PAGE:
Multi-camera editing can seem like a scary concept mainly because it has a different feel and workflow to your normal editing processes. However, Premiere Pro Multicam editing is surprisingly straightforward! Once you have completed this tutorial, you’ll know exactly how to set up, edit, and troubleshoot your multi-camera projects.
Before we begin, let’s clear one thing up, as m
Part 1: How to Multicam Edit in Premiere Pro
Step 1: Create a Multicam Sequence
- Import your footage into your project.
- In the Project Browser, select the clips that you want to use in the Multicam sequence (hold Cmd or Ctrl while selecting multiple clips).
- Right-click one of the selected clips and click Create Multi-Camera Source Sequence.
- Name the project; we will use Intro or Question 1 (choose something that references which source clips are being used).
- Choose your Synchronize Point settings. It’s most likely that you’ll need to use the Audio option; leave the Track Channel at Mix Down.
- Set the Sequence Preset > Automatic.
- Unless you have renamed your clips during selection, check the Enumerate Cameras box. Click OK, and you’re all set up.
Step 2: Set Up the Sequence
- Find your new sequence in the Project browser, right-click and choose New Sequence from Clip.
- You’ll now have one clip in your timeline, with a single audio track.
- Go to your Button editor, then select the multi-camera editing icon, Multi-Camera View.
- Drag the icon and drop it on your button bar.
- Click OK to close the Button editor, then click on the multi-camera icon in the button bar to open the multi-camera view.
Step 3: Overlay Settings
Adding the Overlay settings isn’t a necessity, but we strongly recommend you do. The overlay adds a number to each of the clips that make up your Multicam clip. Toggling this on allows you to use hotkeys to cut between camera angles.
- Go to the Program Monitor and click on the settings wrench icon, select Overlay Settings.
- In the setting box, check Enable Overlays during playback, followed by OK.
- Go back to the wrench icon and select Overlays.
Step 4: Edit & Switch Camera Angles
The largest of the windows in the Program Monitor is your Active camera. This displays the main video sequence. The smaller windows display the individual clips that make up the multi-camera clip.
There are 2 ways to edit between camera angles:
- Play through the sequence until you reach a point that you would like the camera angles to change, click on the camera angle in the Program Monitor. Premiere Pro will add an edit, switching to that angle.
- Play through the sequence until you reach a point that you would like the camera angles to change. Using your keyboard, press the number allocated to the camera angle.
To reorganize your camera angles, select Edit Cameras. From here, you can easily drag-and-drop the clips to change the order. If you want to disable an angle you no longer want to use just deselect it by clicking on the checkbox. If you have more than 4 angles to manage, you can organize and select cameras across multiple pages, and navigate between them as needed.
With practice, multi-camera editing can be quite a quick process, as you can make cuts while the video is playing.
Part 2: Adjust & Refine Your Multi-Camera Sequence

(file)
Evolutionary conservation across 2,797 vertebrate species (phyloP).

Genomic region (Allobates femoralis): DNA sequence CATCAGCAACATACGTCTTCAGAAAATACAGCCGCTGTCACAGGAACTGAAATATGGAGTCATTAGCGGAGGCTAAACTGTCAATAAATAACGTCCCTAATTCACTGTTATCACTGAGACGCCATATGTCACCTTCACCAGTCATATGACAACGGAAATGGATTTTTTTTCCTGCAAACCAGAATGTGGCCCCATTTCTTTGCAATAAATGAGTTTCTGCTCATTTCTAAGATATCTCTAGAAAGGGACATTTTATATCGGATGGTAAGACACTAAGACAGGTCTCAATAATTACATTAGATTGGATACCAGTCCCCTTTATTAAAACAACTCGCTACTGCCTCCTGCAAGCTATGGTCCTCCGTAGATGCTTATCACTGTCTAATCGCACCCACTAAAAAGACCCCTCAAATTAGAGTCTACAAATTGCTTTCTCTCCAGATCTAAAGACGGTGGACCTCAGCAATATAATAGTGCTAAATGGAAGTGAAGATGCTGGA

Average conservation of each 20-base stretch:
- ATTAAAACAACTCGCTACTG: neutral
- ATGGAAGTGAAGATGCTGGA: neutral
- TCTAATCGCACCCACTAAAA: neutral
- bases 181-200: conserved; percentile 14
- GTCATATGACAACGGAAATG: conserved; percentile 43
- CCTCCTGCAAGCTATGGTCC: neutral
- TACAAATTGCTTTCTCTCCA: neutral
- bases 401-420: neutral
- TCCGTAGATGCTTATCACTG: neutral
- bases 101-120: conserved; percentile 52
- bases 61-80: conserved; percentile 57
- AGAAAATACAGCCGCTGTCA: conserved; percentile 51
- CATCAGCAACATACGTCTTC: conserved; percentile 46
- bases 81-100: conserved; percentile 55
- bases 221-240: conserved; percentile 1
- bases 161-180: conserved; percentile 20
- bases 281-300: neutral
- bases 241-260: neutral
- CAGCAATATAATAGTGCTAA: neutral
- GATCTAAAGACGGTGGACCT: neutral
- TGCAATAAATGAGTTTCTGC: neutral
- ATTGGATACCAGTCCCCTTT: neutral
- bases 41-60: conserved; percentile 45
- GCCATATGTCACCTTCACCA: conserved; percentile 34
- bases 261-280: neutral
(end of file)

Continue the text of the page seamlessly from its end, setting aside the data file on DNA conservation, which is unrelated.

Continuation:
1. Delete an Edit
Removing a cut is super simple:
- Zoom in to your sequence so that you can see the cuts between in the clip. You’ll see each has a label indicating the camera angle.
- Select the point between 2 clips and hit Delete. The edit will be deleted, and the clip will revert to the angle of the clip before it.
2. Changing an Angle After an Edit
You might decide that you need to swap the angle used for a particular edit without deleting and redoing the edit point. Simply select the clip, and click on a different angle.
3. Changing the Edit Point
If you want to keep the camera angles the same, but slightly adjust the edit point, you can do so using the Rolling Edit tool:
- Hit N on the keyboard to switch the Rolling Edit tool.
- Grab the edit point you wish to change and drag along the sequence to reposition the cut.
Part 3: Tips & Troubleshooting
Some issues may arise for which you need to edit the source footage. To do this, you need to open up the multi-camera clip.
- Find the Multi-Camera clip in your Project browser. If you have problems finding it, right-click on the clip in the sequence, and select Reveal in Project.
- In the Project browser, right-click on the Multi-Camera clip and select Open in Timeline. From here you can edit each source clip.
1. Audio Syncing
Occasionally, the audio in your clips will not be clear enough for Adobe to sync the clips correctly. In this instance, you may need to do a bit of manual syncing. Open the multi-camera clip and adjust the position of the source files, so they sync, using the visuals as a guide. This is where using a clapper board becomes invaluable.
2. Replacing Clips
If you have created your new multi-camera clip using the wrong source file, it’s often easier to delete the new clip and redo it. There are many reasons, however, that you may have started editing when you need to change the source files.
- Open the clip to reveal the source files.
- Right-click on the source file you wish to replace, select Reveal in Project.
- In the Project browser, right-click on the source clip and select Replace Footage.
- Find the clip you wish to replace, and select OK.
3. Color Correction
You can add color correction and grading, along with other creative video effects by opening the Multicam clip. From there, apply the effects directly to the source files. The effects you apply to the source clips will affect the whole clip and every instance it’s used within the edit.
Multi-camera editing is quite straightforward! Once you have set up the project, editing between the various angles is fun. Now that you know how to use Premiere Pro Multicam editor, practice, and you’ll be surprised how quickly you can create complex edits.